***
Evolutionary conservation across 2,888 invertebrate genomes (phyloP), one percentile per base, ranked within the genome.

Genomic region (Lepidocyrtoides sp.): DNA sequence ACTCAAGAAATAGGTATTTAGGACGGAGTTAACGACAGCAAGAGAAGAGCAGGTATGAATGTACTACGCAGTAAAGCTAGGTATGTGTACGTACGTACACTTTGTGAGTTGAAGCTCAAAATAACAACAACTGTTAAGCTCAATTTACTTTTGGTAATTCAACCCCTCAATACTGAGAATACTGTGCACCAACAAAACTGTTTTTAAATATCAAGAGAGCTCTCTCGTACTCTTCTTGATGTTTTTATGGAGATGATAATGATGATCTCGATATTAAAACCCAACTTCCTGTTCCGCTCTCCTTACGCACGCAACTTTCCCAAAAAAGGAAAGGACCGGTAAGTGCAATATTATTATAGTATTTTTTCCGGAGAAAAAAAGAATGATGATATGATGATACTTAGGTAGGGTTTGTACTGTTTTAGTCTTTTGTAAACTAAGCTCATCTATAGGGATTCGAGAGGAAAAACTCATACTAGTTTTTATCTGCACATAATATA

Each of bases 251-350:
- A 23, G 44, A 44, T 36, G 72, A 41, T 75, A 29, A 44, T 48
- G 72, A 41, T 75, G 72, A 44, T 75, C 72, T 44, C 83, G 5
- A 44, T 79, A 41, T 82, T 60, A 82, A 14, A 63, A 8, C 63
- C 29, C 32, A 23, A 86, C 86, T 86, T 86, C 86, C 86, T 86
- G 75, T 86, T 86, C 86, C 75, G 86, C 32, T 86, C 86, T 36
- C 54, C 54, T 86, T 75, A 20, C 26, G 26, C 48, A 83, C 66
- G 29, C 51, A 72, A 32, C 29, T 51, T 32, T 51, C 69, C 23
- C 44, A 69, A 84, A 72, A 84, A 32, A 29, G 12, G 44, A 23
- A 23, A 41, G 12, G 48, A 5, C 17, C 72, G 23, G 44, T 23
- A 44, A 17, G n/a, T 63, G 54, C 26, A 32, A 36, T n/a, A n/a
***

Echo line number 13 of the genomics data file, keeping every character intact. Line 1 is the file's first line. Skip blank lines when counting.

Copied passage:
- A 44, A 17, G n/a, T 63, G 54, C 26, A 32, A 36, T n/a, A n/a